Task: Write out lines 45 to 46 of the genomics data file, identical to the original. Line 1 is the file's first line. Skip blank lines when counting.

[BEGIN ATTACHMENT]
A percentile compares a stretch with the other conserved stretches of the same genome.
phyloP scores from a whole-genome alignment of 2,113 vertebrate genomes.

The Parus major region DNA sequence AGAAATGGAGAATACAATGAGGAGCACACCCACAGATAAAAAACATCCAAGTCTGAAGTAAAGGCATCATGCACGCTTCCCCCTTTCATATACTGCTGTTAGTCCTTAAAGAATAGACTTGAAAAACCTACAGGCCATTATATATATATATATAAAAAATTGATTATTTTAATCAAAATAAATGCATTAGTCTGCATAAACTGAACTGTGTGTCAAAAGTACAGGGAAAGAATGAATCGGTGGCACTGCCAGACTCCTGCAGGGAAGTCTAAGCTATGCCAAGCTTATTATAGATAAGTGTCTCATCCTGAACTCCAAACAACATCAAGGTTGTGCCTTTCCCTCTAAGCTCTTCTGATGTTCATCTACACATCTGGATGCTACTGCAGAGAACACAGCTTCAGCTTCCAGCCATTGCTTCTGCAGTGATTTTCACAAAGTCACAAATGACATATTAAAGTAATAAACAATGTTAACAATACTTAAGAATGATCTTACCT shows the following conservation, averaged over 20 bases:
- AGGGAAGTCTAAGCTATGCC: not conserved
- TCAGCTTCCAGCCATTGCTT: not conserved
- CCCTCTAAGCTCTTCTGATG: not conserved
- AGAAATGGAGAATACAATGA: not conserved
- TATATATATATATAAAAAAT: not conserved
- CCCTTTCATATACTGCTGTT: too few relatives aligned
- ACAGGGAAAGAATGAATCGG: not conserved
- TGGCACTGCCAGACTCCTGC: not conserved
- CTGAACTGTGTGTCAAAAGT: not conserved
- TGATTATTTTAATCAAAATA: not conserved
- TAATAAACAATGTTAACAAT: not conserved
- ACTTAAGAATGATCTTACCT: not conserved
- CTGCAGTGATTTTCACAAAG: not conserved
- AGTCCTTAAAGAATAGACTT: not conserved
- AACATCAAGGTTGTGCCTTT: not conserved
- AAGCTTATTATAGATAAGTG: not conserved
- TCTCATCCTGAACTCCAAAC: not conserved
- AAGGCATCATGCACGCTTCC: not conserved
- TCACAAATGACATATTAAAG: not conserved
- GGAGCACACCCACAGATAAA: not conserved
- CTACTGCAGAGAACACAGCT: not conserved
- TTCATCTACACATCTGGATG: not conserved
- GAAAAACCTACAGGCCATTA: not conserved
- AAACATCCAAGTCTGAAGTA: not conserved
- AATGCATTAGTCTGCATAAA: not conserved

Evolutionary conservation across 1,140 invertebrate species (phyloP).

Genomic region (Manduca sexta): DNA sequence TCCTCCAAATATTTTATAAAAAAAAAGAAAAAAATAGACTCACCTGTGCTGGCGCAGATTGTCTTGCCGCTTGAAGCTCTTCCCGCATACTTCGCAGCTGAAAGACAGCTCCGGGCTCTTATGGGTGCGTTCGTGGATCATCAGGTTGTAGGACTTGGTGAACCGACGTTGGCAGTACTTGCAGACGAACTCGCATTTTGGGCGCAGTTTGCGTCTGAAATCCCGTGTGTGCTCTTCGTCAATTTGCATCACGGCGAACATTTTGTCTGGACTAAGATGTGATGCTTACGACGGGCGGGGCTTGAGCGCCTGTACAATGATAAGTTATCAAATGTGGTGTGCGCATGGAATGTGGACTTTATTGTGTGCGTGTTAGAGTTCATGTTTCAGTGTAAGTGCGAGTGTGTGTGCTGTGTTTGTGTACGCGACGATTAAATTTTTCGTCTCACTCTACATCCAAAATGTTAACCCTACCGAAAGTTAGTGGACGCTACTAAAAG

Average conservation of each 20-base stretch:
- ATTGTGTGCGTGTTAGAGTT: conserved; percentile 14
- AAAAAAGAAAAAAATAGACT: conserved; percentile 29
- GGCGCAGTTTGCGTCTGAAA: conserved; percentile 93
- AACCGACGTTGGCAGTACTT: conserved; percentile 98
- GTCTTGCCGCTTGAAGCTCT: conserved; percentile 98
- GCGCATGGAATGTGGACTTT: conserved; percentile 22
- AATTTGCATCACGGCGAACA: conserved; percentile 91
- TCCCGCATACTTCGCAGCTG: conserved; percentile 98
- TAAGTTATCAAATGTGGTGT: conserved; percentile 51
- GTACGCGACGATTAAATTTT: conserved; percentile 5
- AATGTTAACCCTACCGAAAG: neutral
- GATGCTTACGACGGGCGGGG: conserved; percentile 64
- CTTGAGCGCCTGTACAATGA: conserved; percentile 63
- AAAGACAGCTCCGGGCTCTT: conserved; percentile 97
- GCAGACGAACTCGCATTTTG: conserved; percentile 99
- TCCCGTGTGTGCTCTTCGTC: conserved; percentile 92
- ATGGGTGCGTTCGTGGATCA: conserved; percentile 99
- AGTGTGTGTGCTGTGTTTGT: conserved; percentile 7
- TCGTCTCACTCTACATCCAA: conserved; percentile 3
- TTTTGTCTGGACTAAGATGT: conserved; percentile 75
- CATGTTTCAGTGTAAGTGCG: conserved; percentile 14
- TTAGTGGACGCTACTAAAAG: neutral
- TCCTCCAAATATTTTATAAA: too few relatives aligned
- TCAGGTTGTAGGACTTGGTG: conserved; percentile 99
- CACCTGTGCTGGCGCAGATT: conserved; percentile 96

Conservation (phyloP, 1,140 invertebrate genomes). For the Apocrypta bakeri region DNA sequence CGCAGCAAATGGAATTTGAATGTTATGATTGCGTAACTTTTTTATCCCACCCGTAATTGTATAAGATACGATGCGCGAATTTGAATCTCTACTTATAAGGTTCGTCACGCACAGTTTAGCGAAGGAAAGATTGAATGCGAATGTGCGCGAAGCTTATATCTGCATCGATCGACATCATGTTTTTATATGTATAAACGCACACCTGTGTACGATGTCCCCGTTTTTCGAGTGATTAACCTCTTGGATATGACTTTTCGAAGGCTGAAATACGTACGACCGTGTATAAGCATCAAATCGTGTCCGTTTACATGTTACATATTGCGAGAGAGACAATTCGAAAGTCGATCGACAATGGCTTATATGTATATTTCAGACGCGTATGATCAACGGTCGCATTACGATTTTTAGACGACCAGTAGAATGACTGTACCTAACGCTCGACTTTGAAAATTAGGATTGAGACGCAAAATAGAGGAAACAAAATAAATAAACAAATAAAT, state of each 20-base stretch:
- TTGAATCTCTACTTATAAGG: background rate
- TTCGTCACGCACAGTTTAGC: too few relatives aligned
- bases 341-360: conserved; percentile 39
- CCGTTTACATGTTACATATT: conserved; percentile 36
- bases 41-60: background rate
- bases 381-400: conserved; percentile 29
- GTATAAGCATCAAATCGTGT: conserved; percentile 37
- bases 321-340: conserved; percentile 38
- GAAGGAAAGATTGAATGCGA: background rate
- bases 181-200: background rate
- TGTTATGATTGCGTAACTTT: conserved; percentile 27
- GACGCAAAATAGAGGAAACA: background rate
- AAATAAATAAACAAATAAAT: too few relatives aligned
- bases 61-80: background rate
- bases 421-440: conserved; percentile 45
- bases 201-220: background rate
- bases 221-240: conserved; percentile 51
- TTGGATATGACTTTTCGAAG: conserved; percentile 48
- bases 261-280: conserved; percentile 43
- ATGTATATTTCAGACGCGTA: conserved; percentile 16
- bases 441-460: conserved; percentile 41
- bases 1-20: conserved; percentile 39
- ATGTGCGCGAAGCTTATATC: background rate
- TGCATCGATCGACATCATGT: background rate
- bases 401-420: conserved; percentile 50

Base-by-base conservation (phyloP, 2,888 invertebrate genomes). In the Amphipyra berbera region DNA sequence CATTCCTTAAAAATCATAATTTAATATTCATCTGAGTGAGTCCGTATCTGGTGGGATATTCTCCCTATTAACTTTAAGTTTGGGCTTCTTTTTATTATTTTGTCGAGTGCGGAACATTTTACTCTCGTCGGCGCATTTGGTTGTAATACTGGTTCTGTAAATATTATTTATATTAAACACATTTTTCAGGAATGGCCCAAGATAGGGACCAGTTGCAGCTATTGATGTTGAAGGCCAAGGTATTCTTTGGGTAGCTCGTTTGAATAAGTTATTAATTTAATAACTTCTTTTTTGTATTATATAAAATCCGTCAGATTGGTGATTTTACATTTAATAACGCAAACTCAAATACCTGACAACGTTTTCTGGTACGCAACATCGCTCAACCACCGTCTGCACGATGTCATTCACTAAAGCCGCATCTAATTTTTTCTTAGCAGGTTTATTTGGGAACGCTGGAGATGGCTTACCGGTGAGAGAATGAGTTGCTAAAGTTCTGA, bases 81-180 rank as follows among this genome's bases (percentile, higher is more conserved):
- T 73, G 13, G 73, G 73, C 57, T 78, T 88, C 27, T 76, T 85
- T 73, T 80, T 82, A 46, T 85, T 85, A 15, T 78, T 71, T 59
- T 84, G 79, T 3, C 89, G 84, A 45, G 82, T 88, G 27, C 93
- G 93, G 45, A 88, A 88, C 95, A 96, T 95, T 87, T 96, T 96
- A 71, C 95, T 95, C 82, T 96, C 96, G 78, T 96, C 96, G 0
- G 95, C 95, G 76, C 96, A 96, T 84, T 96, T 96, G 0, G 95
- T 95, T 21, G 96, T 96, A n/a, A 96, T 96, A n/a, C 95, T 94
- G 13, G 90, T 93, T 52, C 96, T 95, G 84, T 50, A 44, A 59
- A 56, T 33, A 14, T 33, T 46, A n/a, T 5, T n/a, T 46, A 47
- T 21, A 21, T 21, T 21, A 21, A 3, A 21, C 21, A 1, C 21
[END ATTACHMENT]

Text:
- AAAGACAGCTCCGGGCTCTT: conserved; percentile 97
- GCAGACGAACTCGCATTTTG: conserved; percentile 99